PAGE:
Harvard Business Review classifies CEOs based on their financial management of the company, as well as environmental, social, and governance measures. The top three female CEOs, according to this list, are Nancy McKinstry, Lisa Su, and Debra Cafaro, who rank 16, 26, and 29, respectively. Here are TOP 3 CEO IN 2019
Nancy McKinstry, a US national, although currently residing in the Netherlands, has been CEO of Wolters Kluwer since September 2003. Wolters Kluwer is a global information services company. Tax, legal and medical publications are engage in this company. In 2018, the company’s revenue was $ 4.3 trillion; It has 18,600 employees and is present in some 150 countries.
Lisa Su is an American and Taiwanese businesswoman and, since 2014, has been the CEO of Advanced Micro Devices (AMD). AMD is an American multinational semiconductor company that develops computer processors and other technologies for the enterprise and consumer markets. The company has about 10,100 employees, and its revenue was $ 6.46 billion in 2018. In 2014, Lisa Su was Executive of the Year by EE Times. In 2017, one of the best leaders in the world by Fortune. AMD expanded into graphics cards and video game chips. It is the main supplier of Xbox (Microsoft) and Play Station (Sony) consoles.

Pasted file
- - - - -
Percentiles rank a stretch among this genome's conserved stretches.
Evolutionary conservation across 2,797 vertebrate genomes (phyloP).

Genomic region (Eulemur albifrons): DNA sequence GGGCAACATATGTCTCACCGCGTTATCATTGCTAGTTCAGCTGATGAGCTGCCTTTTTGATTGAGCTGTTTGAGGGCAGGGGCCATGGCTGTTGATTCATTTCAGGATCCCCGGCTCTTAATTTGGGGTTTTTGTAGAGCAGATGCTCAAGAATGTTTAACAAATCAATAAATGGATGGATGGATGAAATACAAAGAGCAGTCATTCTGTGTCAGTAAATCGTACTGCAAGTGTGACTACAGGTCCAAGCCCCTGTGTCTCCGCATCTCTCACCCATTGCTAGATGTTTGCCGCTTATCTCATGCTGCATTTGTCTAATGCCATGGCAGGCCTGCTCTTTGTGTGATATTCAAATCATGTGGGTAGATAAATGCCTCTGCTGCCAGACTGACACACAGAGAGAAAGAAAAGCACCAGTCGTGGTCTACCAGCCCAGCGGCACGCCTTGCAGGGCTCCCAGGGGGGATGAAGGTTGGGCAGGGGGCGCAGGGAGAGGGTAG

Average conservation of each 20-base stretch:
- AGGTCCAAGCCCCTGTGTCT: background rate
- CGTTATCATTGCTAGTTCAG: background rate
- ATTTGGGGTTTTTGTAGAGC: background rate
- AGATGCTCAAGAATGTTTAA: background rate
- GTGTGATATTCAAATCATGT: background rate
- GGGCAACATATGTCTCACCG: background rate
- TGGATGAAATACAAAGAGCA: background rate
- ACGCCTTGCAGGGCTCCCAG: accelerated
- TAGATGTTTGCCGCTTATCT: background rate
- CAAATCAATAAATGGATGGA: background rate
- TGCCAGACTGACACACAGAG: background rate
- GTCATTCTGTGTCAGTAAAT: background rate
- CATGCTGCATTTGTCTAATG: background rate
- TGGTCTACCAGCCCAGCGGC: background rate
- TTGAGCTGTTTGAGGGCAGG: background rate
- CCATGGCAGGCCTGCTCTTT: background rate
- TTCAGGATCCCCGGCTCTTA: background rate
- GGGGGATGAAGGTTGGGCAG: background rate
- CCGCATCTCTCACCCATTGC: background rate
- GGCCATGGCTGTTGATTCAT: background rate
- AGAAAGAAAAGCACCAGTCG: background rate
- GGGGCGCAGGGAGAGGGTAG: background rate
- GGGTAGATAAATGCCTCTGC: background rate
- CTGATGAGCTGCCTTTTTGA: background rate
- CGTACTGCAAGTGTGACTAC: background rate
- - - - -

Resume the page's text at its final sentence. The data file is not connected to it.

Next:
Debra Cafaro has been the CEO of Venta s since 1999. Ventas is an investor and owner company that invests mainly in the US healthcare sector; the company acquires, develops, rents, transfers, and manages sanitary real estate. Under Cafaro’s leadership, Ventas has named the most successful financial and commercial company of the decade 2000-2010; In 2018, the state votes the company as the most admire. Currently, the value of the company is $ 22 billion.
Companies with female managers report more benefits
As can be seen, the larger a company, the more difficult it is to find women in managerial positions. And in the same way, as we move up the hierarchy of a company, the fewer women we find. However, having a diverse workforce and management positions (both gender and other types) can generate more benefits in companies.
This is stated in a report prepared by the International Labor Organization (ILO). According to this study, 57% of the companies surveyed not only increased their profits by having women in positions of responsibility and directors but also noticed a greater attraction and retention of talent, as well as improvements in creativity, innovation, and openness. The report prepared by the CSRI, although it does not affirm this fact outright, has also analyzed the relationship between corporate performance and gender diversity in management positions, concluding that there is a strong correlation between these two variables. However, the ILO report also indicates that it is not enough to have women in management and responsibility positions, but that the female presence in these positions must be at least 30% to obtain business benefits.